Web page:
The reference is, of course, to the song “A Horse With No Name” by the band America. My friends know I am a longtime fan of the band, so that’s why this sign is frequently posted on my Facebook page.

It turns out, though, that I have a little insight on this, thanks to the guy who wrote it.

The song was written by Dewey Bunnell, who along with Gerry Beckley and Dan Peek, founded the band America in 1970. Its self-titled debut album, released in 1971, didn’t initially contain the song. But after “A Horse With No Name,” which featured Bunnell on lead vocals as well, became a hit and … Read more

The highly emotional and personal magic of a special Brian Wilson song

Music speaks to different people in different ways. But there is a point in every Brian Wilson show that lasts a little more than two minutes that I claim as my own: It’s when he sings “Surfer Girl,” and like a great song does, it brings back a flood of memories that touches deep in my heart and soul.

It reminds me of the time that Brian once rode along with me in my car when I really needed him.

On Jan. 4, 1988, a bitterly cold day, I had just arrived to work at a newspaper in La Salle, Illinois, when I got a phone call from my wife. “You’d better come home. Something is wrong and I think we need to go to the hospital.”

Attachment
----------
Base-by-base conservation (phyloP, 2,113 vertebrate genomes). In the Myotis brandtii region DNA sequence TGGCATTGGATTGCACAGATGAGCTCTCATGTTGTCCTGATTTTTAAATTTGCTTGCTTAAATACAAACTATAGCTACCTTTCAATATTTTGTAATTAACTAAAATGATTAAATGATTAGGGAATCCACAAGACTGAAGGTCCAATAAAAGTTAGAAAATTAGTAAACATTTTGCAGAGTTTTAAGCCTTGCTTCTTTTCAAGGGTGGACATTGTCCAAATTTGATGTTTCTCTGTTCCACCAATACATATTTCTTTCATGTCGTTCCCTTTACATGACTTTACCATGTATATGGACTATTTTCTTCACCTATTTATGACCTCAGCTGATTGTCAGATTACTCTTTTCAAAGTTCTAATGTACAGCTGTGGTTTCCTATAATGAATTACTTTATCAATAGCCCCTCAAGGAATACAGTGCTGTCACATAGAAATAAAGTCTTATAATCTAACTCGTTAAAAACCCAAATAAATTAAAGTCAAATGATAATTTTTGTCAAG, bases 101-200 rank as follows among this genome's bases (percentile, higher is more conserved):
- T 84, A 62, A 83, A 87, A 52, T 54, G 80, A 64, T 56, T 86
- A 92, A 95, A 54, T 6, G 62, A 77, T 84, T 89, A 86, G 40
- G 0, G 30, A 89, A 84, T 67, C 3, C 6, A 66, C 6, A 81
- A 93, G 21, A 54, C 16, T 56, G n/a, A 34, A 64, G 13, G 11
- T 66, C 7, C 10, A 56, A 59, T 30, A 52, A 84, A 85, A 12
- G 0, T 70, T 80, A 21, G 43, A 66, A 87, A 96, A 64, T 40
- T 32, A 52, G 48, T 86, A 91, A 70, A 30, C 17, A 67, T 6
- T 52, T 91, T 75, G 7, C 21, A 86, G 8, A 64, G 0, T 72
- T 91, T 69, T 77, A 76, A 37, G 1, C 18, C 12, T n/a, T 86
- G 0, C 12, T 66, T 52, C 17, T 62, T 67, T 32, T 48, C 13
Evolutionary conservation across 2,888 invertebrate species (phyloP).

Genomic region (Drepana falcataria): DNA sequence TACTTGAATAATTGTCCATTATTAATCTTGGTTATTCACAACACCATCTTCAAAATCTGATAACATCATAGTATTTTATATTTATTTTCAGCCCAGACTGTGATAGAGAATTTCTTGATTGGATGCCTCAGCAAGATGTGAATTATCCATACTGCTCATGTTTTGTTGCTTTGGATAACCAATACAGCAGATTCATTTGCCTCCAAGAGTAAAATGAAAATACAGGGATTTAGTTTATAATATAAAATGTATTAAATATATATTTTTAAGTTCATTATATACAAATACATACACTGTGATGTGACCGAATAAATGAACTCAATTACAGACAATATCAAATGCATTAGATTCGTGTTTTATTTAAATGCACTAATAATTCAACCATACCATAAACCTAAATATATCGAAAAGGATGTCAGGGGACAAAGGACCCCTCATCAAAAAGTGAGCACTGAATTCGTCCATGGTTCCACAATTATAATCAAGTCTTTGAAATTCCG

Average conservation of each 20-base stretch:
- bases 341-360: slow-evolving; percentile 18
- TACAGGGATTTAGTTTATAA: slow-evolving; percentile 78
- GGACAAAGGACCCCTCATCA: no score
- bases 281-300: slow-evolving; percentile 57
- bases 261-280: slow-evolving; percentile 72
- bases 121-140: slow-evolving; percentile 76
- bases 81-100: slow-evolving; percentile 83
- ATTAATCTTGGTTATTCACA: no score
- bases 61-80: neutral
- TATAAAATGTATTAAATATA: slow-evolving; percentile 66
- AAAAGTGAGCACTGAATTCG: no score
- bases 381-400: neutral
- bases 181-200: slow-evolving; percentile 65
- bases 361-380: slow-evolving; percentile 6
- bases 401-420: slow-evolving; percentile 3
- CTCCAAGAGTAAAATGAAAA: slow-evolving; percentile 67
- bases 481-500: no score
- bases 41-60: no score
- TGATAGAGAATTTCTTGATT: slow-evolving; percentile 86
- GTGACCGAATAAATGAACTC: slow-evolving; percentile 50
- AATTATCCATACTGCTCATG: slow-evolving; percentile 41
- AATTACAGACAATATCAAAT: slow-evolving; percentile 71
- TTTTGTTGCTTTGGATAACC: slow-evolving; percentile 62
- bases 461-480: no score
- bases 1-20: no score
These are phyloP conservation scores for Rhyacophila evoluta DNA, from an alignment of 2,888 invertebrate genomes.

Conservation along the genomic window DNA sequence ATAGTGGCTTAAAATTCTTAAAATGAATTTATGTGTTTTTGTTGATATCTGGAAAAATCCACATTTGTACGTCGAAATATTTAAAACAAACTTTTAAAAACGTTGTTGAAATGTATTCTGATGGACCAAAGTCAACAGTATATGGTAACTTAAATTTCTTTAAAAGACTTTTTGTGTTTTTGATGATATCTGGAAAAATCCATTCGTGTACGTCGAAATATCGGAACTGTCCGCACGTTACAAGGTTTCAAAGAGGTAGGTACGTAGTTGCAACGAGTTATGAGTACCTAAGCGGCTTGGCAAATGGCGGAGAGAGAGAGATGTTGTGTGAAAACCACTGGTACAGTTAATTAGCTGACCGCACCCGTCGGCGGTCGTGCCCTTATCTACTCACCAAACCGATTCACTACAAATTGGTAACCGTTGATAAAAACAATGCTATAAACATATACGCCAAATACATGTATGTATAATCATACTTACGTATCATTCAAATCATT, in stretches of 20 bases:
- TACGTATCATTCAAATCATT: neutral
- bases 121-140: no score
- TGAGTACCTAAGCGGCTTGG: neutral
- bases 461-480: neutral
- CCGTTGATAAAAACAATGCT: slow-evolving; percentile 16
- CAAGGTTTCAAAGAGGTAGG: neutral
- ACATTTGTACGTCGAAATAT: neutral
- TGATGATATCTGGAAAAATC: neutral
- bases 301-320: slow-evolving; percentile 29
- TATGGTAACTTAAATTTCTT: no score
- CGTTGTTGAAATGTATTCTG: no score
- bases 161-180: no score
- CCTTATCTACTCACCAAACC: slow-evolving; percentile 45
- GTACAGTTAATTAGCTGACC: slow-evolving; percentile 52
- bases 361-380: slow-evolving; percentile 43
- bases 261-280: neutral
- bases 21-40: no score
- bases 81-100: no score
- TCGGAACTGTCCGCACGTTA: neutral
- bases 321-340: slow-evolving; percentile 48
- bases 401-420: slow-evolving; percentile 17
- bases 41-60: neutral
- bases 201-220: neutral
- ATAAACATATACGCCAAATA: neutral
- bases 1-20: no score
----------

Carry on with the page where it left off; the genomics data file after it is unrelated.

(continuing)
She was pregnant with our first child, but it was 10 weeks from the scheduled due date. I rushed home, got her and … Read more

Forget Taylor Swift, ‘Fanilows’ come out in force in Philly

While waiting in line in the men’s room after the Barry Manilow concert Saturday night in Philadelphia, one of the more creative gents suggested out loud that he was surprised to see any kind of line in the loo because he didn’t think there would be that many men at a Barry Manilow concert.

We all kind of chuckled at that, likely because we were all kind of thinking the same thing. And no sooner had that comment been uttered when into the men’s room walked seven or eight women, intent on sharing our facility because the line to women’s restrooms were too long and they really had to go.